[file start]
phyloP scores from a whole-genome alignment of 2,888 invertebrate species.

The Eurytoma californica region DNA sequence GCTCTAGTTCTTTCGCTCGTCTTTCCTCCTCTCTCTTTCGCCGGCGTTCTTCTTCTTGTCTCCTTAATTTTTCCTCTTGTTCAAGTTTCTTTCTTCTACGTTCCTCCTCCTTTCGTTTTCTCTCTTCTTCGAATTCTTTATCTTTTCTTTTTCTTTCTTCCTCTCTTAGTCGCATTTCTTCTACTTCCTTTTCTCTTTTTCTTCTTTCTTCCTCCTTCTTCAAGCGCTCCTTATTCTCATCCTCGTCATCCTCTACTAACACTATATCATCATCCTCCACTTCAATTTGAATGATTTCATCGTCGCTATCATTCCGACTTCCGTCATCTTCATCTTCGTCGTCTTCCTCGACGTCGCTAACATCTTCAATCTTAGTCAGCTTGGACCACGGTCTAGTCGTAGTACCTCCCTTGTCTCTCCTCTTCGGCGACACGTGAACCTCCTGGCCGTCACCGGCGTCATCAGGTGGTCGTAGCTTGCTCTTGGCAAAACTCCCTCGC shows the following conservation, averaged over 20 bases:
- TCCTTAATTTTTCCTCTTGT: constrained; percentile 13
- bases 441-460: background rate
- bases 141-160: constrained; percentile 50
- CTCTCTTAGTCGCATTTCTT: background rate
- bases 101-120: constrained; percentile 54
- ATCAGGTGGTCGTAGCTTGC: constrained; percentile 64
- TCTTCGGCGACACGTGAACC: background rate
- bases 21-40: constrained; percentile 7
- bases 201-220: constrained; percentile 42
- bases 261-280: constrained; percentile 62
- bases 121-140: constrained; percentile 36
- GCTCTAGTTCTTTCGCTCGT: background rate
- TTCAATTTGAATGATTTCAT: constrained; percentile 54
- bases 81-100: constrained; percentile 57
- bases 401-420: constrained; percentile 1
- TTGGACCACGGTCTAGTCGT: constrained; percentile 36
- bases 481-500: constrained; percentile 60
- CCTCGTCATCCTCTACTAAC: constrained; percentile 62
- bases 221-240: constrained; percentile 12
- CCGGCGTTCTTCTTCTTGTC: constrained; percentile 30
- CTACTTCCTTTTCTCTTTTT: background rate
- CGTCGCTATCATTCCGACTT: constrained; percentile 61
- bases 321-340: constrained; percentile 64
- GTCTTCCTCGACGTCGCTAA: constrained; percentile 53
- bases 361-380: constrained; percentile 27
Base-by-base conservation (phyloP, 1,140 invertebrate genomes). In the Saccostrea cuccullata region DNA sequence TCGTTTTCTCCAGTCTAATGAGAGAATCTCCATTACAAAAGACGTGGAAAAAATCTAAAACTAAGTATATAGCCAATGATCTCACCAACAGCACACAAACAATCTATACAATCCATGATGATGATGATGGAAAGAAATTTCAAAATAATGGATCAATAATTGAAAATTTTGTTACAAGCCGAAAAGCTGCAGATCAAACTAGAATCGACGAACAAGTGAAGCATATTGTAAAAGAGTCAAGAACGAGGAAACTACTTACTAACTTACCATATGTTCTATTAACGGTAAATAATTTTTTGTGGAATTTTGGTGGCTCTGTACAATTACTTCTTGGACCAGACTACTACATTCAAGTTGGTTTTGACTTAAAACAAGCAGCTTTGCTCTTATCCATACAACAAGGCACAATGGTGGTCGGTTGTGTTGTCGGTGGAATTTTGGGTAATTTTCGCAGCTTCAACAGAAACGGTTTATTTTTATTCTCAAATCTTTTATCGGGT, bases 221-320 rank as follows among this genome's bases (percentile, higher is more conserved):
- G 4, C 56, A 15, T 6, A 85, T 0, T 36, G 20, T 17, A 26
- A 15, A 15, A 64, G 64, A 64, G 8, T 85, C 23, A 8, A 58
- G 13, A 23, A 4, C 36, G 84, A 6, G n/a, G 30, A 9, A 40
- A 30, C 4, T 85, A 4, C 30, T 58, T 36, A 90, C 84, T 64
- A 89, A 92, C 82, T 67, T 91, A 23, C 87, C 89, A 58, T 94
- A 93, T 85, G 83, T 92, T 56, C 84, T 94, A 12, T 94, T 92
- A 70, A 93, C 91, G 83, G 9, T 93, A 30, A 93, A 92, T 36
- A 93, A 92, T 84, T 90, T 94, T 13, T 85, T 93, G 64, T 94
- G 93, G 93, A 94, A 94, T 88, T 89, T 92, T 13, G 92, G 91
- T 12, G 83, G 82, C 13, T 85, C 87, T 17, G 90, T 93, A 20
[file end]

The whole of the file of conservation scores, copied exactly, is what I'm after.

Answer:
phyloP scores from a whole-genome alignment of 2,888 invertebrate species.

The Eurytoma californica region DNA sequence GCTCTAGTTCTTTCGCTCGTCTTTCCTCCTCTCTCTTTCGCCGGCGTTCTTCTTCTTGTCTCCTTAATTTTTCCTCTTGTTCAAGTTTCTTTCTTCTACGTTCCTCCTCCTTTCGTTTTCTCTCTTCTTCGAATTCTTTATCTTTTCTTTTTCTTTCTTCCTCTCTTAGTCGCATTTCTTCTACTTCCTTTTCTCTTTTTCTTCTTTCTTCCTCCTTCTTCAAGCGCTCCTTATTCTCATCCTCGTCATCCTCTACTAACACTATATCATCATCCTCCACTTCAATTTGAATGATTTCATCGTCGCTATCATTCCGACTTCCGTCATCTTCATCTTCGTCGTCTTCCTCGACGTCGCTAACATCTTCAATCTTAGTCAGCTTGGACCACGGTCTAGTCGTAGTACCTCCCTTGTCTCTCCTCTTCGGCGACACGTGAACCTCCTGGCCGTCACCGGCGTCATCAGGTGGTCGTAGCTTGCTCTTGGCAAAACTCCCTCGC shows the following conservation, averaged over 20 bases:
- TCCTTAATTTTTCCTCTTGT: constrained; percentile 13
- bases 441-460: background rate
- bases 141-160: constrained; percentile 50
- CTCTCTTAGTCGCATTTCTT: background rate
- bases 101-120: constrained; percentile 54
- ATCAGGTGGTCGTAGCTTGC: constrained; percentile 64
- TCTTCGGCGACACGTGAACC: background rate
- bases 21-40: constrained; percentile 7
- bases 201-220: constrained; percentile 42
- bases 261-280: constrained; percentile 62
- bases 121-140: constrained; percentile 36
- GCTCTAGTTCTTTCGCTCGT: background rate
- TTCAATTTGAATGATTTCAT: constrained; percentile 54
- bases 81-100: constrained; percentile 57
- bases 401-420: constrained; percentile 1
- TTGGACCACGGTCTAGTCGT: constrained; percentile 36
- bases 481-500: constrained; percentile 60
- CCTCGTCATCCTCTACTAAC: constrained; percentile 62
- bases 221-240: constrained; percentile 12
- CCGGCGTTCTTCTTCTTGTC: constrained; percentile 30
- CTACTTCCTTTTCTCTTTTT: background rate
- CGTCGCTATCATTCCGACTT: constrained; percentile 61
- bases 321-340: constrained; percentile 64
- GTCTTCCTCGACGTCGCTAA: constrained; percentile 53
- bases 361-380: constrained; percentile 27
Base-by-base conservation (phyloP, 1,140 invertebrate genomes). In the Saccostrea cuccullata region DNA sequence TCGTTTTCTCCAGTCTAATGAGAGAATCTCCATTACAAAAGACGTGGAAAAAATCTAAAACTAAGTATATAGCCAATGATCTCACCAACAGCACACAAACAATCTATACAATCCATGATGATGATGATGGAAAGAAATTTCAAAATAATGGATCAATAATTGAAAATTTTGTTACAAGCCGAAAAGCTGCAGATCAAACTAGAATCGACGAACAAGTGAAGCATATTGTAAAAGAGTCAAGAACGAGGAAACTACTTACTAACTTACCATATGTTCTATTAACGGTAAATAATTTTTTGTGGAATTTTGGTGGCTCTGTACAATTACTTCTTGGACCAGACTACTACATTCAAGTTGGTTTTGACTTAAAACAAGCAGCTTTGCTCTTATCCATACAACAAGGCACAATGGTGGTCGGTTGTGTTGTCGGTGGAATTTTGGGTAATTTTCGCAGCTTCAACAGAAACGGTTTATTTTTATTCTCAAATCTTTTATCGGGT, bases 221-320 rank as follows among this genome's bases (percentile, higher is more conserved):
- G 4, C 56, A 15, T 6, A 85, T 0, T 36, G 20, T 17, A 26
- A 15, A 15, A 64, G 64, A 64, G 8, T 85, C 23, A 8, A 58
- G 13, A 23, A 4, C 36, G 84, A 6, G n/a, G 30, A 9, A 40
- A 30, C 4, T 85, A 4, C 30, T 58, T 36, A 90, C 84, T 64
- A 89, A 92, C 82, T 67, T 91, A 23, C 87, C 89, A 58, T 94
- A 93, T 85, G 83, T 92, T 56, C 84, T 94, A 12, T 94, T 92
- A 70, A 93, C 91, G 83, G 9, T 93, A 30, A 93, A 92, T 36
- A 93, A 92, T 84, T 90, T 94, T 13, T 85, T 93, G 64, T 94
- G 93, G 93, A 94, A 94, T 88, T 89, T 92, T 13, G 92, G 91
- T 12, G 83, G 82, C 13, T 85, C 87, T 17, G 90, T 93, A 20